"All right, you win," Blair ceded. "Y'big bully." Blair's hands gripped Jim's shoulders, strong fingers kneading the tight muscles there. That felt great, and Jim let his eyes drift closed. "Hey, Jim?" Blair asked a moment later.


"You ever think about seeing other people?"

Instantly, Jim's eyes were open and he was sitting up, turning around to glare at Blair. "What the hell kind of stupid question is that?"

Blair had his hands raised in a defensive posture; he looked genuinely shocked at Jim's reaction. "Hey, I was just — "

Jim found himself gesturing wildly at the narrow stairwell, at the two of them awkwardly sitting there on Prince's sofa, unable to put into words: what the hell kind of conversation is this to have here??

" — asking the question," Blair said regretfully. "I didn't mean to freak you out or anything. It was a genuine question."

"Well," Jim spat angrily, crossing his arms, "do you ever think about seeing other people?"

"Me?" Blair asked, sounding utterly surprised. "No, never."

Jim exhaled irritably. "So then what the hell — ?"

"I just wondered if you did, that's all," Blair explained.

"Well, I don't," Jim retorted.

"Well, okay. That's good, I guess," Blair said, clambering off the sofa towards his end at the top of the stairs.

"Oh, no, you don't." Jim instantly followed Blair off the sofa and fisted his t-shirt to hold him in place. "What do you mean — you guess?"

Above them, Megan's head appeared over the railing. "Everything okay, guys?"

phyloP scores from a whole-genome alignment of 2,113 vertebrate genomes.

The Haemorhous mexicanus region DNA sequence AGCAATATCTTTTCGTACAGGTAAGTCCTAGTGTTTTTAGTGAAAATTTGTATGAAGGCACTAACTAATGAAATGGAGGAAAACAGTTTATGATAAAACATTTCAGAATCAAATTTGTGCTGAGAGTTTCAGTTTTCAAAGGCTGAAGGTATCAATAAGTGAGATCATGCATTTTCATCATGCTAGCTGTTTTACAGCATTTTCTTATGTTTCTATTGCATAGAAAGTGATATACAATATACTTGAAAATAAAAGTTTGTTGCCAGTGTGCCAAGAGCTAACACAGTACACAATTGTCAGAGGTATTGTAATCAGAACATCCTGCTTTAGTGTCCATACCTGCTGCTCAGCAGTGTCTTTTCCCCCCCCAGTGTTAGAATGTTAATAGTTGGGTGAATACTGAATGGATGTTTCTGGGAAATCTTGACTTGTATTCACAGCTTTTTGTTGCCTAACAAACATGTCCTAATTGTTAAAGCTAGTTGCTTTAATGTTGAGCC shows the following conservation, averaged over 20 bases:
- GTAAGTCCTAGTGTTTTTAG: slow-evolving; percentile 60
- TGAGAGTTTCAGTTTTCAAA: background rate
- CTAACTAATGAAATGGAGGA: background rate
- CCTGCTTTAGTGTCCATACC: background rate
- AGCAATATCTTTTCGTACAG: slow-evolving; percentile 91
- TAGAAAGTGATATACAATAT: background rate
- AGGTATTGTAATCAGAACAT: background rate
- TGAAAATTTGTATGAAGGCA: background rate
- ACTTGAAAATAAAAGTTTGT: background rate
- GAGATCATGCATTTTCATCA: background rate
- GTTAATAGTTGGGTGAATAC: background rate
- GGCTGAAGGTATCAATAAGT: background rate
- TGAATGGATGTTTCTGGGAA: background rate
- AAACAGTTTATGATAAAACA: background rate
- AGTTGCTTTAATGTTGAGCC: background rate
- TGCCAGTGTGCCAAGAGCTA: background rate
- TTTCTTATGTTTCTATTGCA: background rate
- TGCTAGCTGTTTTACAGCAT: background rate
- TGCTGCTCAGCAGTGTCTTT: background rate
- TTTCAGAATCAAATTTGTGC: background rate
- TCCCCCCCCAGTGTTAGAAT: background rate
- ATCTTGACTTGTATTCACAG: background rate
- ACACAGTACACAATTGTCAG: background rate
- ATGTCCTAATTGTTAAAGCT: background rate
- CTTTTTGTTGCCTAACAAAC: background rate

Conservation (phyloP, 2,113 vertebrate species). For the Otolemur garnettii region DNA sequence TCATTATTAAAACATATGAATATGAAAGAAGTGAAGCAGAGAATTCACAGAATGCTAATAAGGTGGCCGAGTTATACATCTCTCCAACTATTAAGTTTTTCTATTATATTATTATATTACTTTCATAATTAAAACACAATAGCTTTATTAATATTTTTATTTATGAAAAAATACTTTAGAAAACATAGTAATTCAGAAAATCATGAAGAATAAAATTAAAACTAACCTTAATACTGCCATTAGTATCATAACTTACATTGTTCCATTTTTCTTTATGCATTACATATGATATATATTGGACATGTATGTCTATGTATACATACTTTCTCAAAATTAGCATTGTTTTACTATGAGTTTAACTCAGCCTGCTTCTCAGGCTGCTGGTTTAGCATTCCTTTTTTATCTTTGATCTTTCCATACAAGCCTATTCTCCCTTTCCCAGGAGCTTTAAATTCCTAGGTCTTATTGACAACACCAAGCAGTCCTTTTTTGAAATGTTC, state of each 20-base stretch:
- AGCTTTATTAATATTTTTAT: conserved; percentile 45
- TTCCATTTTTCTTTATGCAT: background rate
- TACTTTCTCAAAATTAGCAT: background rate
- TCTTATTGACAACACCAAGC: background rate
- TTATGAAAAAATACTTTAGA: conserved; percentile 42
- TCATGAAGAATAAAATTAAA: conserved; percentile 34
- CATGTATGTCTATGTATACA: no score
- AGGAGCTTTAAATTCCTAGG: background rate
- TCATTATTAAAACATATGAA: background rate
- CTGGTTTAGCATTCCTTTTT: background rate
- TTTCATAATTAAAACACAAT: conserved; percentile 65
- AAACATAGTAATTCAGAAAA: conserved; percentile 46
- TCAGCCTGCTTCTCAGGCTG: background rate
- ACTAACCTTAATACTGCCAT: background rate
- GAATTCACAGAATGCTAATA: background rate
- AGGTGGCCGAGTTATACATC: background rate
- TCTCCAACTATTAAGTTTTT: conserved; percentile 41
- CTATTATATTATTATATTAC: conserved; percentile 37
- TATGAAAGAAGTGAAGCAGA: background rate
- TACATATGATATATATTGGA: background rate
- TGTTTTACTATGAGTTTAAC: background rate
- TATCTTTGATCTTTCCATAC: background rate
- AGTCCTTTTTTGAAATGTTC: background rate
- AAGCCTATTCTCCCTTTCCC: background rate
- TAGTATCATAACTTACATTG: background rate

"Fine!" they yelled up in unison, and Megan nodded and vanished again.

"What do you mean — you guess?" Jim asked again, shaking Blair a little as if he could shake the answer out of him.

Blair sighed and looked away. "Nothing, really. Just that...well...I'm the only guy you've ever slept with."

Jim frowned. "Yeah, so? You're the only guy I want to sleep with. QED, end of conversation."

"Yeah, but how do you know?" Blair looked up at him; his blue eyes were wide and deadly serious. "I'm not the be-all and end-all, Jim."

Jim tightened his fist in Blair's shirt. "Yeah, you are. You are for me, anyway."

"But you don't really know that." Blair looked distracted. "I mean — you don't really have any basis for comparison."

Jim shook his head. "This is a moronic conversation."

"You never know, you might really like sleeping with someone else," Blair pointed out.

"This is a totally moronic conversation," Jim said, letting go of Blair's shirt and pushing him backwards.

"But how do you know?" Blair pressed.

Jim rolled his eyes. "Because I know. Look — why would I sleep with someone else hoping that they'd be as good as you when I've already got you? Sounds fucking counterproductive to me." Jim turned and stepped up onto the sofa, then carefully walked his way over it and jumped off the other end onto the landing. "You're being a weirdo," he concluded.

Blair looked pathetically relieved. "I am?"

"Yeah. A total freaking weirdo. You're on Mars."

"You're not just saying that to make me feel better?" Blair asked suspiciously.

"No," Jim replied. "I mean it with all of my heart."

"Thank god," Blair sighed, visibly relaxing. "You have no idea how much that means to me."

"Any time," Jim offered. "On three?"

Blair nodded. "Yeah. On three."